(HealthDay News) — For men with prostate cancer who are under active surveillance, repeated biopsies are associated with increased risk of infectious complications, according to research published in the March issue of The Journal of Urology.
Behfar Ehdaie, MD, of the Memorial Sloan-Kettering Cancer Center in New York City, and colleagues prospectively analyzed data for 591 consecutive patients who underwent prostate biopsy. The authors sought to assess the risk of infectious complications associated with repeat biopsies in active surveillance for prostate cancer.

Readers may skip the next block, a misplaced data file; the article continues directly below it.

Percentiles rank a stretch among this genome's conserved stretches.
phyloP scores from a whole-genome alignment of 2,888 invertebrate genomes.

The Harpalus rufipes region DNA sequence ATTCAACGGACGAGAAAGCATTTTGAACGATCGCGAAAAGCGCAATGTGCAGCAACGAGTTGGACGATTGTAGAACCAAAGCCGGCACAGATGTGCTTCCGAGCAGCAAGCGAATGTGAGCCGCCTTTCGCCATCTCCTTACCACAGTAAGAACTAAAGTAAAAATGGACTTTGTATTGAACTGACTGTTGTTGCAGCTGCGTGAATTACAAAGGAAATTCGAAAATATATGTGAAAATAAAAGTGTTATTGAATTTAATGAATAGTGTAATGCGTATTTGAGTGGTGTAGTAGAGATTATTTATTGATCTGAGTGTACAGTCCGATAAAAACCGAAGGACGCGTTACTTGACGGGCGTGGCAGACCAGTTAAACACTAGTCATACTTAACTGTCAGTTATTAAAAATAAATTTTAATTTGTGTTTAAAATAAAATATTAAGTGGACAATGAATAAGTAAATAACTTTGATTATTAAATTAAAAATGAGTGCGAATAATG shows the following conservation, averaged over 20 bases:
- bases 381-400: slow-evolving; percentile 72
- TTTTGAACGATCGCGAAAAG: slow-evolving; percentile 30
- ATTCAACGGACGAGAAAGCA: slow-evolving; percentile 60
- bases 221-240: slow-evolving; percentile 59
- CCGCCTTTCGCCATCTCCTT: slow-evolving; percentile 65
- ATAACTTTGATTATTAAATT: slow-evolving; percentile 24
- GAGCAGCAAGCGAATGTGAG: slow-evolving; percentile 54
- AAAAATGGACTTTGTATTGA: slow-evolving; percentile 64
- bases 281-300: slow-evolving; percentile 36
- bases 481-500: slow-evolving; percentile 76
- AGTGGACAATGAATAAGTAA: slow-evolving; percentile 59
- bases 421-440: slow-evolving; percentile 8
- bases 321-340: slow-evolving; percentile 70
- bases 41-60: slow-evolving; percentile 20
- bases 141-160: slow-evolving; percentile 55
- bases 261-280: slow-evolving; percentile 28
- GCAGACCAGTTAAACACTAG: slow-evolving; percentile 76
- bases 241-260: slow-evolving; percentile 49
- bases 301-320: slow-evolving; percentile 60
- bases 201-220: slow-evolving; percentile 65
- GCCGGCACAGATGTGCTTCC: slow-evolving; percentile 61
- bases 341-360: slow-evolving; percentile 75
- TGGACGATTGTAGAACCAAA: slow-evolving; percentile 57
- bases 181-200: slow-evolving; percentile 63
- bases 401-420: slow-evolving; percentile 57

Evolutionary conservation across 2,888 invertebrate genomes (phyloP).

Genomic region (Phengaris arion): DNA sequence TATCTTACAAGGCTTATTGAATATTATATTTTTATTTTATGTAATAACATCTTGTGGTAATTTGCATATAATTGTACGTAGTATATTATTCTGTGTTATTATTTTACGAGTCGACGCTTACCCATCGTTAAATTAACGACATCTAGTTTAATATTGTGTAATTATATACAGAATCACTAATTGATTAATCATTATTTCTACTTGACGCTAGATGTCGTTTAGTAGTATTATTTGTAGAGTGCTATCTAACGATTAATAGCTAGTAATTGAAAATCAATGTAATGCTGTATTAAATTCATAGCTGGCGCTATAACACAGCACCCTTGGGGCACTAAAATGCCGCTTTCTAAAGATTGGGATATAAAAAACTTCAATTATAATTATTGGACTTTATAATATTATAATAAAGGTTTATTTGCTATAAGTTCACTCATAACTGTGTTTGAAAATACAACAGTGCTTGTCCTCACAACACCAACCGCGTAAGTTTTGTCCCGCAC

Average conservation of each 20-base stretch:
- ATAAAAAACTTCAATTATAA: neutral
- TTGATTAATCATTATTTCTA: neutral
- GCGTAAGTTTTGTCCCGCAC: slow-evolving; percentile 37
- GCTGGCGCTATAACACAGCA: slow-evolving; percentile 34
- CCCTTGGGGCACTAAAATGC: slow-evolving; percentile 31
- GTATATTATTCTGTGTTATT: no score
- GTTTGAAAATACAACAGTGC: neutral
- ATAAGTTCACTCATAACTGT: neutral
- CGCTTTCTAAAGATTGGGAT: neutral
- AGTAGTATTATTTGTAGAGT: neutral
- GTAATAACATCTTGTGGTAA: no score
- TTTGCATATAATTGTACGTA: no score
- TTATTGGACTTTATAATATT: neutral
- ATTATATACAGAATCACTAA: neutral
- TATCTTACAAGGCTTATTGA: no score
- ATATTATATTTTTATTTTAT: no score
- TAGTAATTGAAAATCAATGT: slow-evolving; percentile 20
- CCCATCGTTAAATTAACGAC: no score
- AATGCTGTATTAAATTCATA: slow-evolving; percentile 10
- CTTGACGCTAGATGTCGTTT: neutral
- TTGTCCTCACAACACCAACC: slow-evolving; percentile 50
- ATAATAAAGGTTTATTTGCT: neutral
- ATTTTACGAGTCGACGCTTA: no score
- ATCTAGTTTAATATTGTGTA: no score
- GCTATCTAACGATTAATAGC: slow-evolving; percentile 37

The researchers found that 14 patients (3.5%) had infectious complications (some resulting in hospitalization) from prostate biopsy. Urine cultures were positive in five patients; fluoroquinolone-resistant isolates were detected in four patients, including two patients with extended spectrum beta-lactamase producing isolates. The number of previous prostate biopsies was significantly associated with increased risk of infectious complications (odds ratio, 1.33; 95% confidence interval, 1.01–1.74).
“The management of men with low-risk prostate cancer on active surveillance requires serial repeat biopsies, which exposes these men to infectious complications with each biopsy,” the authors write. “Men with prostate cancer on active surveillance should be informed of the risks associated with serial repeat prostate biopsies.”
One author disclosed financial ties to Steba Biotech.